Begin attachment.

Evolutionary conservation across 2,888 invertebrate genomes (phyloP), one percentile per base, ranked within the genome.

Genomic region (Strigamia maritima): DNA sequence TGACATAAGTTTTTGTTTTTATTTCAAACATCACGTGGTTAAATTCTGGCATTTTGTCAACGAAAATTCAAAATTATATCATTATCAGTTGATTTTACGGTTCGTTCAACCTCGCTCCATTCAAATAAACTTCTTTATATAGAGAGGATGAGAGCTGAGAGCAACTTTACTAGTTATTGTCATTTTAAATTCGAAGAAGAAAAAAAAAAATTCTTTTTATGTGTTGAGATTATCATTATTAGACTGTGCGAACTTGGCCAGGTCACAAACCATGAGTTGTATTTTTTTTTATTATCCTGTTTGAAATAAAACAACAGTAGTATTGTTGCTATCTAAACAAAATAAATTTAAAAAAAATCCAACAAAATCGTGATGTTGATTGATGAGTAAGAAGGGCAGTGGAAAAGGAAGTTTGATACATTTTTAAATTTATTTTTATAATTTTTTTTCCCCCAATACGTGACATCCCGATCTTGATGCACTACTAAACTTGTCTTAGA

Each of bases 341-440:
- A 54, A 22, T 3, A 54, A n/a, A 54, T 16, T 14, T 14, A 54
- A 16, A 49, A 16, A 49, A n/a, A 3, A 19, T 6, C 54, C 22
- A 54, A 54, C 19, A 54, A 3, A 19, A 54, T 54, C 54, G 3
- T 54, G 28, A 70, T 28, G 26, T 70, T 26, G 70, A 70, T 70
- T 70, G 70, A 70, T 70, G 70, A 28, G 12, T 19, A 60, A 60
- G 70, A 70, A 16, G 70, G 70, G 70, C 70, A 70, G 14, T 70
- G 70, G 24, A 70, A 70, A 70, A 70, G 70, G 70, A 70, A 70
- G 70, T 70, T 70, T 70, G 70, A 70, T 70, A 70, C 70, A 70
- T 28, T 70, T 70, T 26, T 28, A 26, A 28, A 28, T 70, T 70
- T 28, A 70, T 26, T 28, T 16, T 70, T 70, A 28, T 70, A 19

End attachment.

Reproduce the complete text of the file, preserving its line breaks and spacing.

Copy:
Evolutionary conservation across 2,888 invertebrate genomes (phyloP), one percentile per base, ranked within the genome.

Genomic region (Strigamia maritima): DNA sequence TGACATAAGTTTTTGTTTTTATTTCAAACATCACGTGGTTAAATTCTGGCATTTTGTCAACGAAAATTCAAAATTATATCATTATCAGTTGATTTTACGGTTCGTTCAACCTCGCTCCATTCAAATAAACTTCTTTATATAGAGAGGATGAGAGCTGAGAGCAACTTTACTAGTTATTGTCATTTTAAATTCGAAGAAGAAAAAAAAAAATTCTTTTTATGTGTTGAGATTATCATTATTAGACTGTGCGAACTTGGCCAGGTCACAAACCATGAGTTGTATTTTTTTTTATTATCCTGTTTGAAATAAAACAACAGTAGTATTGTTGCTATCTAAACAAAATAAATTTAAAAAAAATCCAACAAAATCGTGATGTTGATTGATGAGTAAGAAGGGCAGTGGAAAAGGAAGTTTGATACATTTTTAAATTTATTTTTATAATTTTTTTTCCCCCAATACGTGACATCCCGATCTTGATGCACTACTAAACTTGTCTTAGA

Each of bases 341-440:
- A 54, A 22, T 3, A 54, A n/a, A 54, T 16, T 14, T 14, A 54
- A 16, A 49, A 16, A 49, A n/a, A 3, A 19, T 6, C 54, C 22
- A 54, A 54, C 19, A 54, A 3, A 19, A 54, T 54, C 54, G 3
- T 54, G 28, A 70, T 28, G 26, T 70, T 26, G 70, A 70, T 70
- T 70, G 70, A 70, T 70, G 70, A 28, G 12, T 19, A 60, A 60
- G 70, A 70, A 16, G 70, G 70, G 70, C 70, A 70, G 14, T 70
- G 70, G 24, A 70, A 70, A 70, A 70, G 70, G 70, A 70, A 70
- G 70, T 70, T 70, T 70, G 70, A 70, T 70, A 70, C 70, A 70
- T 28, T 70, T 70, T 26, T 28, A 26, A 28, A 28, T 70, T 70
- T 28, A 70, T 26, T 28, T 16, T 70, T 70, A 28, T 70, A 19